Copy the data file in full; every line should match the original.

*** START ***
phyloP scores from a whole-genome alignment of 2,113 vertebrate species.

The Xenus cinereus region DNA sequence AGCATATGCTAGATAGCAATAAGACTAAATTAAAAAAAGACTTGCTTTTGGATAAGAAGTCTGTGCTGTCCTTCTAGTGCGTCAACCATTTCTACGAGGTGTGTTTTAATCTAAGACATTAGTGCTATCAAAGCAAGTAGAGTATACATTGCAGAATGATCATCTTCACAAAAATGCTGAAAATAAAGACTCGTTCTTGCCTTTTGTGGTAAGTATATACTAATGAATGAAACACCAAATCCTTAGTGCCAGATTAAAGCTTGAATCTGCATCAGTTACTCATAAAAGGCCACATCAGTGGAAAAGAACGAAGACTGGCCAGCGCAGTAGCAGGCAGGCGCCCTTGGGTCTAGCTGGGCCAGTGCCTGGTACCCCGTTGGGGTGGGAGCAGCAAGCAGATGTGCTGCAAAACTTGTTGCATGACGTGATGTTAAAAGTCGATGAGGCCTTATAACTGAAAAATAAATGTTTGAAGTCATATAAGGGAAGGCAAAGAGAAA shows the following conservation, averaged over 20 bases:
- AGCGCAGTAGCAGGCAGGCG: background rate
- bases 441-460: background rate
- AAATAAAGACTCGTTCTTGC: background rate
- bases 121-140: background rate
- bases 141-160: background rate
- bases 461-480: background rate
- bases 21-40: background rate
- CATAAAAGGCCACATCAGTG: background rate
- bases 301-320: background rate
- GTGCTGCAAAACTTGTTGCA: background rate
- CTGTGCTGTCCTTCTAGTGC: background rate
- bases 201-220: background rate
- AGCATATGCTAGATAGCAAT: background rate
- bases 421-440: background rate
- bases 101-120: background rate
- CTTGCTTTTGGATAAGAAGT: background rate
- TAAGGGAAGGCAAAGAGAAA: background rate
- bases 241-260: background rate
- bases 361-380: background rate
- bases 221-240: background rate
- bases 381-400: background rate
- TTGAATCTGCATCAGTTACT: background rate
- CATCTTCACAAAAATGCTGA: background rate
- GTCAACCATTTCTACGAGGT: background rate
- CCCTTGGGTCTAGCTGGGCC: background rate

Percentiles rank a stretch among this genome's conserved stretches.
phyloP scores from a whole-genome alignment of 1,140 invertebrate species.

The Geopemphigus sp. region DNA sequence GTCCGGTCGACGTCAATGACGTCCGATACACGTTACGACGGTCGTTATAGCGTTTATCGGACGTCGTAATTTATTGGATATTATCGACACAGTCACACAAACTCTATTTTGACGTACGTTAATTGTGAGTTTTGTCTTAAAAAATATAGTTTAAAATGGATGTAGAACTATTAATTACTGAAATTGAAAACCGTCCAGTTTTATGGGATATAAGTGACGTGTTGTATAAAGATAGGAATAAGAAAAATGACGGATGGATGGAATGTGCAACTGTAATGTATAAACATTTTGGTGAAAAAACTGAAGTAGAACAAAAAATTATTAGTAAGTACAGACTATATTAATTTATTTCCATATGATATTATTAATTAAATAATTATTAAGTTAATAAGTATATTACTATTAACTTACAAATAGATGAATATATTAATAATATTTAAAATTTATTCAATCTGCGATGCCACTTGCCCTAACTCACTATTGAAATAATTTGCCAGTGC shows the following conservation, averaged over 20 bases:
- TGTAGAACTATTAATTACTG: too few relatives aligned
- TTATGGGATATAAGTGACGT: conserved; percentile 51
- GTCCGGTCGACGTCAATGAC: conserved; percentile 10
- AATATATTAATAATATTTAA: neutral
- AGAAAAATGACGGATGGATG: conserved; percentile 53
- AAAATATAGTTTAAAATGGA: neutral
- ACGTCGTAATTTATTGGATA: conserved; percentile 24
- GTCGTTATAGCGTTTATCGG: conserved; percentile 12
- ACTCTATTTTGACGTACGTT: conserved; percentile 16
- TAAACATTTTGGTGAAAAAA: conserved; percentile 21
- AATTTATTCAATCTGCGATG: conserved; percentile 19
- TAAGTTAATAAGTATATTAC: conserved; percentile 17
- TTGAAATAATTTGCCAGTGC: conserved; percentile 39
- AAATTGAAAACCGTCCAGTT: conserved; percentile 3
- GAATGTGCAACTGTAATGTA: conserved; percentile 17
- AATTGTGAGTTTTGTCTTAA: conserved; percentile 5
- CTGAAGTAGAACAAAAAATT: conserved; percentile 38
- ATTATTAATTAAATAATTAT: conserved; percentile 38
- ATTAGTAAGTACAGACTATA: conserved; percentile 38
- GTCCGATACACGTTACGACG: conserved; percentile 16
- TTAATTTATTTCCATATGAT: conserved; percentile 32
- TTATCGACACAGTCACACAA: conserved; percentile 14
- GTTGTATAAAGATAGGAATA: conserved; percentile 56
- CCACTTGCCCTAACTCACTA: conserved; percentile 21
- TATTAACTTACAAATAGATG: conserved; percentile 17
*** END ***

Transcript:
phyloP scores from a whole-genome alignment of 2,113 vertebrate species.

The Xenus cinereus region DNA sequence AGCATATGCTAGATAGCAATAAGACTAAATTAAAAAAAGACTTGCTTTTGGATAAGAAGTCTGTGCTGTCCTTCTAGTGCGTCAACCATTTCTACGAGGTGTGTTTTAATCTAAGACATTAGTGCTATCAAAGCAAGTAGAGTATACATTGCAGAATGATCATCTTCACAAAAATGCTGAAAATAAAGACTCGTTCTTGCCTTTTGTGGTAAGTATATACTAATGAATGAAACACCAAATCCTTAGTGCCAGATTAAAGCTTGAATCTGCATCAGTTACTCATAAAAGGCCACATCAGTGGAAAAGAACGAAGACTGGCCAGCGCAGTAGCAGGCAGGCGCCCTTGGGTCTAGCTGGGCCAGTGCCTGGTACCCCGTTGGGGTGGGAGCAGCAAGCAGATGTGCTGCAAAACTTGTTGCATGACGTGATGTTAAAAGTCGATGAGGCCTTATAACTGAAAAATAAATGTTTGAAGTCATATAAGGGAAGGCAAAGAGAAA shows the following conservation, averaged over 20 bases:
- AGCGCAGTAGCAGGCAGGCG: background rate
- bases 441-460: background rate
- AAATAAAGACTCGTTCTTGC: background rate
- bases 121-140: background rate
- bases 141-160: background rate
- bases 461-480: background rate
- bases 21-40: background rate
- CATAAAAGGCCACATCAGTG: background rate
- bases 301-320: background rate
- GTGCTGCAAAACTTGTTGCA: background rate
- CTGTGCTGTCCTTCTAGTGC: background rate
- bases 201-220: background rate
- AGCATATGCTAGATAGCAAT: background rate
- bases 421-440: background rate
- bases 101-120: background rate
- CTTGCTTTTGGATAAGAAGT: background rate
- TAAGGGAAGGCAAAGAGAAA: background rate
- bases 241-260: background rate
- bases 361-380: background rate
- bases 221-240: background rate
- bases 381-400: background rate
- TTGAATCTGCATCAGTTACT: background rate
- CATCTTCACAAAAATGCTGA: background rate
- GTCAACCATTTCTACGAGGT: background rate
- CCCTTGGGTCTAGCTGGGCC: background rate

Percentiles rank a stretch among this genome's conserved stretches.
phyloP scores from a whole-genome alignment of 1,140 invertebrate species.

The Geopemphigus sp. region DNA sequence GTCCGGTCGACGTCAATGACGTCCGATACACGTTACGACGGTCGTTATAGCGTTTATCGGACGTCGTAATTTATTGGATATTATCGACACAGTCACACAAACTCTATTTTGACGTACGTTAATTGTGAGTTTTGTCTTAAAAAATATAGTTTAAAATGGATGTAGAACTATTAATTACTGAAATTGAAAACCGTCCAGTTTTATGGGATATAAGTGACGTGTTGTATAAAGATAGGAATAAGAAAAATGACGGATGGATGGAATGTGCAACTGTAATGTATAAACATTTTGGTGAAAAAACTGAAGTAGAACAAAAAATTATTAGTAAGTACAGACTATATTAATTTATTTCCATATGATATTATTAATTAAATAATTATTAAGTTAATAAGTATATTACTATTAACTTACAAATAGATGAATATATTAATAATATTTAAAATTTATTCAATCTGCGATGCCACTTGCCCTAACTCACTATTGAAATAATTTGCCAGTGC shows the following conservation, averaged over 20 bases:
- TGTAGAACTATTAATTACTG: too few relatives aligned
- TTATGGGATATAAGTGACGT: conserved; percentile 51
- GTCCGGTCGACGTCAATGAC: conserved; percentile 10
- AATATATTAATAATATTTAA: neutral
- AGAAAAATGACGGATGGATG: conserved; percentile 53
- AAAATATAGTTTAAAATGGA: neutral
- ACGTCGTAATTTATTGGATA: conserved; percentile 24
- GTCGTTATAGCGTTTATCGG: conserved; percentile 12
- ACTCTATTTTGACGTACGTT: conserved; percentile 16
- TAAACATTTTGGTGAAAAAA: conserved; percentile 21
- AATTTATTCAATCTGCGATG: conserved; percentile 19
- TAAGTTAATAAGTATATTAC: conserved; percentile 17
- TTGAAATAATTTGCCAGTGC: conserved; percentile 39
- AAATTGAAAACCGTCCAGTT: conserved; percentile 3
- GAATGTGCAACTGTAATGTA: conserved; percentile 17
- AATTGTGAGTTTTGTCTTAA: conserved; percentile 5
- CTGAAGTAGAACAAAAAATT: conserved; percentile 38
- ATTATTAATTAAATAATTAT: conserved; percentile 38
- ATTAGTAAGTACAGACTATA: conserved; percentile 38
- GTCCGATACACGTTACGACG: conserved; percentile 16
- TTAATTTATTTCCATATGAT: conserved; percentile 32
- TTATCGACACAGTCACACAA: conserved; percentile 14
- GTTGTATAAAGATAGGAATA: conserved; percentile 56
- CCACTTGCCCTAACTCACTA: conserved; percentile 21
- TATTAACTTACAAATAGATG: conserved; percentile 17